Third, many investors may prefer the option of investing in REITs through other portals, such as Vanguard, eTrade or Schwab. While this approach may be more “comfortable,” it should be known that comfort always comes with a cost; in this case, Fundrise offers approximately 90% lower fees than its the aforementioned REITs.

Final Thoughts

Investing in real estate can be a scary proposition, especially for those of us who remember the monumental collapse nearly a decade ago, but it’s important to remember that all investments carry risk. It is a well-known investment fundamental that diversification is one of the best protections against risk. For investors who are seeking new opportunities with potential for strong returns, Fundrise is a great opportunity with a very low barrier for entry.

Though there may be a waiting list as you’re reading this, there is no risk to signing-up with Fundrise now to examine your options. If you’re in position to invest without putting your family at risk, signing-up with Fundrise is a smart move.

Disclosure: Fundrise, LLC did not compensate FinanceSuperhero for writing this review; as always, FinanceSuperhero pledges to NEVER recommend products which we have not deemed responsible and valuable to readers.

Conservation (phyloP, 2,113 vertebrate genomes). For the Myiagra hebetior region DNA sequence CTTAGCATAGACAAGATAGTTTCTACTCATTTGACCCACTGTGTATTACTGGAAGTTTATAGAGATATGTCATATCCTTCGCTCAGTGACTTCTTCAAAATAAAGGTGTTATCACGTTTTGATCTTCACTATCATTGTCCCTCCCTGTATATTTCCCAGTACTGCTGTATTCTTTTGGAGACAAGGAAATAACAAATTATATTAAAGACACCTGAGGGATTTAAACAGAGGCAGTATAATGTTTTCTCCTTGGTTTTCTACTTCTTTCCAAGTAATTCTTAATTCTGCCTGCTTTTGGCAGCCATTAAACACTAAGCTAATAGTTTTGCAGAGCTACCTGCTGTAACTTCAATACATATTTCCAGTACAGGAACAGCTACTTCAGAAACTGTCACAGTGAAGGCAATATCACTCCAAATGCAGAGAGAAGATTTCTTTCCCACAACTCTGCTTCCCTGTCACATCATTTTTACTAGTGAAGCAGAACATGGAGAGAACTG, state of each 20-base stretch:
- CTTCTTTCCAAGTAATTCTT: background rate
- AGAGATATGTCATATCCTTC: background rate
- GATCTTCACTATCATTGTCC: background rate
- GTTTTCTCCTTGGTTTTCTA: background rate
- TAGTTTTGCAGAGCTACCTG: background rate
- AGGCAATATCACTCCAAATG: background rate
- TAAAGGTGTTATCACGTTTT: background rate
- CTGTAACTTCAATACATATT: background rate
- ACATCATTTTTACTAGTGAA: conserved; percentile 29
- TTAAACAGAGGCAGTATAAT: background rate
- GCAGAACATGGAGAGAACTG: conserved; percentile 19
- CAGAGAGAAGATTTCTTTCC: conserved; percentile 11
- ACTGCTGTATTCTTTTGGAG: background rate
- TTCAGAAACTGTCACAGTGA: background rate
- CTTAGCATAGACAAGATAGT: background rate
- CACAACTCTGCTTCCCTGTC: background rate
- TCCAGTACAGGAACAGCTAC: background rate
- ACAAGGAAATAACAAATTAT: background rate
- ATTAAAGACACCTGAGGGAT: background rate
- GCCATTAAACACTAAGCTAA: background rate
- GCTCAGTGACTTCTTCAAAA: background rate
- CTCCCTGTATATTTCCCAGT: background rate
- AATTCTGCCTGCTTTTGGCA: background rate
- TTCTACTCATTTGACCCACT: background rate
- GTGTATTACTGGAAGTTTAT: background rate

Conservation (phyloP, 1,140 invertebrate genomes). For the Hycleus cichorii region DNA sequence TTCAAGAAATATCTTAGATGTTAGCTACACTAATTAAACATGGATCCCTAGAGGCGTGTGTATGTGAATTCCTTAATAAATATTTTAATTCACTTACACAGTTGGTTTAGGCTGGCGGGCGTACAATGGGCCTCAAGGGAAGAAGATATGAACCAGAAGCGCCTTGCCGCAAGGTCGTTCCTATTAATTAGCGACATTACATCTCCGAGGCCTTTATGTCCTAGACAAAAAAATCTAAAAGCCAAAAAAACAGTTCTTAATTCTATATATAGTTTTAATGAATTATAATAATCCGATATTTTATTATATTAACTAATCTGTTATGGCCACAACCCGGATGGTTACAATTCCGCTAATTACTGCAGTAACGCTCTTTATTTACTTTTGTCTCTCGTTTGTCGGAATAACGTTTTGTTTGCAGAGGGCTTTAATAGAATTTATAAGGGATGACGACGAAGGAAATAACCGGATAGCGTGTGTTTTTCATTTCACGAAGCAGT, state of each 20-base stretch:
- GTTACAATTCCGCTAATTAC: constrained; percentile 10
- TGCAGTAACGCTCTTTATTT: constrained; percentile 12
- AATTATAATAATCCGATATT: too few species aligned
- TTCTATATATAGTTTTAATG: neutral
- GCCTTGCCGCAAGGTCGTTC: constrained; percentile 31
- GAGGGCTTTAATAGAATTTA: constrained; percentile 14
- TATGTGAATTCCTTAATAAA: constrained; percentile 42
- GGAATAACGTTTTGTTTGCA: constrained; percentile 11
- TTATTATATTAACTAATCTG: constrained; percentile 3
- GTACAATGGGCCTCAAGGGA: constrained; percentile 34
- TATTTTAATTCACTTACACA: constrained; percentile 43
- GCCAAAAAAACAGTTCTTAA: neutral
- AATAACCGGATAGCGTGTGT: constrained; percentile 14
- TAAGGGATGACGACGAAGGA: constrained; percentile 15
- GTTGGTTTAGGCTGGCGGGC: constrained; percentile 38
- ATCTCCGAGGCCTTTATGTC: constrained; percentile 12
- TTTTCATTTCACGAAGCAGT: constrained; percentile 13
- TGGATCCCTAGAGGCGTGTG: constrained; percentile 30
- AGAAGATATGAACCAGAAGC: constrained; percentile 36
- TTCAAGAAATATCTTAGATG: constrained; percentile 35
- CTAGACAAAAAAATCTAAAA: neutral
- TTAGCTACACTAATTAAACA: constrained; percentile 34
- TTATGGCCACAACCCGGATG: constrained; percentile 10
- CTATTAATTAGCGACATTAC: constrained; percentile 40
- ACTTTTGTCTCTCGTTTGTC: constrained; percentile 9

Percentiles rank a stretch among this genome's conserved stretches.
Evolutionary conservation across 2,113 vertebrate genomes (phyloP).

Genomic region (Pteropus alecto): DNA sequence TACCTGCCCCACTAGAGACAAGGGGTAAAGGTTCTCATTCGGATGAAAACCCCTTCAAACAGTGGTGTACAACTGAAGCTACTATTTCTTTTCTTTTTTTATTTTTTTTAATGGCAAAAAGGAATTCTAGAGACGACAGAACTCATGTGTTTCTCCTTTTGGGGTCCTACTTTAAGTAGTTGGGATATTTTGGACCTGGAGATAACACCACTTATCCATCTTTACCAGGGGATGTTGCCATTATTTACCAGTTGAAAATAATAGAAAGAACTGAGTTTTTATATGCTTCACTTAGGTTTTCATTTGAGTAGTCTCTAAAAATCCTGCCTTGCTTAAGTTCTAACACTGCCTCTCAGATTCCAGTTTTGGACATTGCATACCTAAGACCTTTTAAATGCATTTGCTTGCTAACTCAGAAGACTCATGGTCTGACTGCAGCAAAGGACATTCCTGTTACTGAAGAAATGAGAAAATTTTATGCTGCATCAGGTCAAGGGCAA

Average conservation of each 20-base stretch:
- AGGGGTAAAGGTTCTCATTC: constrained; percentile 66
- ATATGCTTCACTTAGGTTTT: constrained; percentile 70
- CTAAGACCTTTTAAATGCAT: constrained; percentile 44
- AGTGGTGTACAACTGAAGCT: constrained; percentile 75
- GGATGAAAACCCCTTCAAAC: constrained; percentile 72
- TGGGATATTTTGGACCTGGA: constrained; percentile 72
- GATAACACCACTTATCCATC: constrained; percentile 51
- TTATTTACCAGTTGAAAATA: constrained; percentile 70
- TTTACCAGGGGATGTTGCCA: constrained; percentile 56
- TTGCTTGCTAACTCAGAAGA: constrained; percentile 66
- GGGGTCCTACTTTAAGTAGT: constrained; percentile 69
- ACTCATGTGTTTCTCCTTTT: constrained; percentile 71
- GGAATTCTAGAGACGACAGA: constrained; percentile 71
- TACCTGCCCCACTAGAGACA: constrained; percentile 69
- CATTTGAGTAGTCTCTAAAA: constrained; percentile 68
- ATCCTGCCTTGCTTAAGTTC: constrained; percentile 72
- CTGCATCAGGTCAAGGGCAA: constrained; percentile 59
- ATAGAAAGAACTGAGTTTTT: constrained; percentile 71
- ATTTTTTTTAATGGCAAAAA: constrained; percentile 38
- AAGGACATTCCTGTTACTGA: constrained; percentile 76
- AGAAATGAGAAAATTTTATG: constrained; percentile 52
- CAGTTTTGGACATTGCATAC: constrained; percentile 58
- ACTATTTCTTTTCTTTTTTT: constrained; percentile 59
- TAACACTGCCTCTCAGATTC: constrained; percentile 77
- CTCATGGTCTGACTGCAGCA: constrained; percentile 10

All investments carry risk. Before investing, it is advisable to speak with a qualified financial professional. FinanceSuperhero assumes no liability for losses incurred by following this or any other investment advice contained within this website ( Information contained herein should be considered to be strictly informational and entertainment in nature.

Readers, tell us about your experience with real estate crowdsourcing. What level of returns have you experienced thus far? For those who have not yet participated in real estate crowdsourcing, what reservations are holding you back?


27 thoughts on “The Fundrise eREIT: Accessible Real Estate Investing For the Average Investor

  1. Thanks so much for sharing this information. We currently have 10 rental units (in 4 houses) but we are really interested in the real estate “crowd sourcing” business now too. We just had an investor look at an 8 unit complex we own and if that would sell, we may look at this option very soon. A lot of homework still to do – but this is a good start for sure!